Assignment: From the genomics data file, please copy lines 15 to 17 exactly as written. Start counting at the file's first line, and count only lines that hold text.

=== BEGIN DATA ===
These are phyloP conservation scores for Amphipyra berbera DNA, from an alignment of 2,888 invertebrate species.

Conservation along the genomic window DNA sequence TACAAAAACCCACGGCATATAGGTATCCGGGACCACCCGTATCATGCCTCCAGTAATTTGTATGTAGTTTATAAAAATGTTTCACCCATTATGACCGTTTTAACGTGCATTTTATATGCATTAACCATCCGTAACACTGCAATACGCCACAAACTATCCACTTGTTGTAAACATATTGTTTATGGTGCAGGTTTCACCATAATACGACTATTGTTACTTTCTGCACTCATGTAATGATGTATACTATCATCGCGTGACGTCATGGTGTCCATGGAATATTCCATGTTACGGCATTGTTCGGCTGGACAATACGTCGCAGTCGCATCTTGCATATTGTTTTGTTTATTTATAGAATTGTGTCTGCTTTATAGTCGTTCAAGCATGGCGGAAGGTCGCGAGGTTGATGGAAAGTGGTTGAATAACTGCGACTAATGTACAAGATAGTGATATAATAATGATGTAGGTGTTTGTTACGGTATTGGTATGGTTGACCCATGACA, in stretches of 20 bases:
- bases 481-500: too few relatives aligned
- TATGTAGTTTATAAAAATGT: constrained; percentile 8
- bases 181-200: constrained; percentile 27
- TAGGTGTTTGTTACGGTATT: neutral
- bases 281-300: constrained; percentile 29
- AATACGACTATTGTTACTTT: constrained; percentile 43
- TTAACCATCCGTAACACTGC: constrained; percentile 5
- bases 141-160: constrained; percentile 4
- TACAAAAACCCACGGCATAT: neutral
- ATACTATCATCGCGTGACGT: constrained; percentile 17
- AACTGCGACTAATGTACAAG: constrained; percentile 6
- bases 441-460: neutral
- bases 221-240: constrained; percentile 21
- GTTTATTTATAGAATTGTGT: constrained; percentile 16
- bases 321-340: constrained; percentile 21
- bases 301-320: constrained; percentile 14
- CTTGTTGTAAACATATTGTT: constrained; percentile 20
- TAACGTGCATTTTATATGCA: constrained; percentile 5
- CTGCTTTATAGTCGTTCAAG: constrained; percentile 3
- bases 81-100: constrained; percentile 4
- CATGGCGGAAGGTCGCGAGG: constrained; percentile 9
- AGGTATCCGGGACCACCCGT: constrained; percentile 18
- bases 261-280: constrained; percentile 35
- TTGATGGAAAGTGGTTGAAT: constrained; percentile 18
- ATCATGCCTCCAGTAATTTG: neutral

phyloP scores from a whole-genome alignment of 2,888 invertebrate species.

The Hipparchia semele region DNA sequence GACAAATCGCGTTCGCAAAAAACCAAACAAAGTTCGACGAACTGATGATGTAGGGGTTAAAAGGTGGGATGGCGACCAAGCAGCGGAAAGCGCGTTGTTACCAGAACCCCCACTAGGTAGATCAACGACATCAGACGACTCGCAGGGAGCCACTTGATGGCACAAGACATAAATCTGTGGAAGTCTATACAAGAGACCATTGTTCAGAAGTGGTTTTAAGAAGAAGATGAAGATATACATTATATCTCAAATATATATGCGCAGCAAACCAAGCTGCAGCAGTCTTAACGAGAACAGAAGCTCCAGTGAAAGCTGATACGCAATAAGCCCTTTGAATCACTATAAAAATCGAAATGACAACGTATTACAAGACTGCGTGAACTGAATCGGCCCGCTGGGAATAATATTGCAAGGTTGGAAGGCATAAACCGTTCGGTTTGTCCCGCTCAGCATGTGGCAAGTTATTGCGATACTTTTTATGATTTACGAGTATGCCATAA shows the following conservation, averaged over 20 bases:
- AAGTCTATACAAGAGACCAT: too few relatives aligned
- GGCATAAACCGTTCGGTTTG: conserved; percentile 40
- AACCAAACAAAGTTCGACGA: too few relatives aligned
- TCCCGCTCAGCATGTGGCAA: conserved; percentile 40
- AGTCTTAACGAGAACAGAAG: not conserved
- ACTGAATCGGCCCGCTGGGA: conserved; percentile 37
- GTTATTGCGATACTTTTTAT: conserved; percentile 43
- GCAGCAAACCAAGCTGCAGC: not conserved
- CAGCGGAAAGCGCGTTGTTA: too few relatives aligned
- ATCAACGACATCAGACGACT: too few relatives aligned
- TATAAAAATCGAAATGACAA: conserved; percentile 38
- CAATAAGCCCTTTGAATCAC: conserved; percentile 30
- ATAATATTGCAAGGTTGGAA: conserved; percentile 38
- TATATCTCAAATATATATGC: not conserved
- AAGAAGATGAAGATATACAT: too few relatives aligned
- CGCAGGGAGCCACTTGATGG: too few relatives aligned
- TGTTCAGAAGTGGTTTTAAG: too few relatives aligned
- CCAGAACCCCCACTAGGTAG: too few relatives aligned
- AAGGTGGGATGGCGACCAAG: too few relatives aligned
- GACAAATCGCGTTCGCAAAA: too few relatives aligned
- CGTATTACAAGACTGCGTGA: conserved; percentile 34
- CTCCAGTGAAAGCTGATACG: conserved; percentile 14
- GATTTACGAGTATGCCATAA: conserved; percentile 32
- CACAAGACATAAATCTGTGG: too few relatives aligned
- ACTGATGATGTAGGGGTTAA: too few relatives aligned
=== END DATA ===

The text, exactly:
- bases 221-240: constrained; percentile 21
- GTTTATTTATAGAATTGTGT: constrained; percentile 16
- bases 321-340: constrained; percentile 21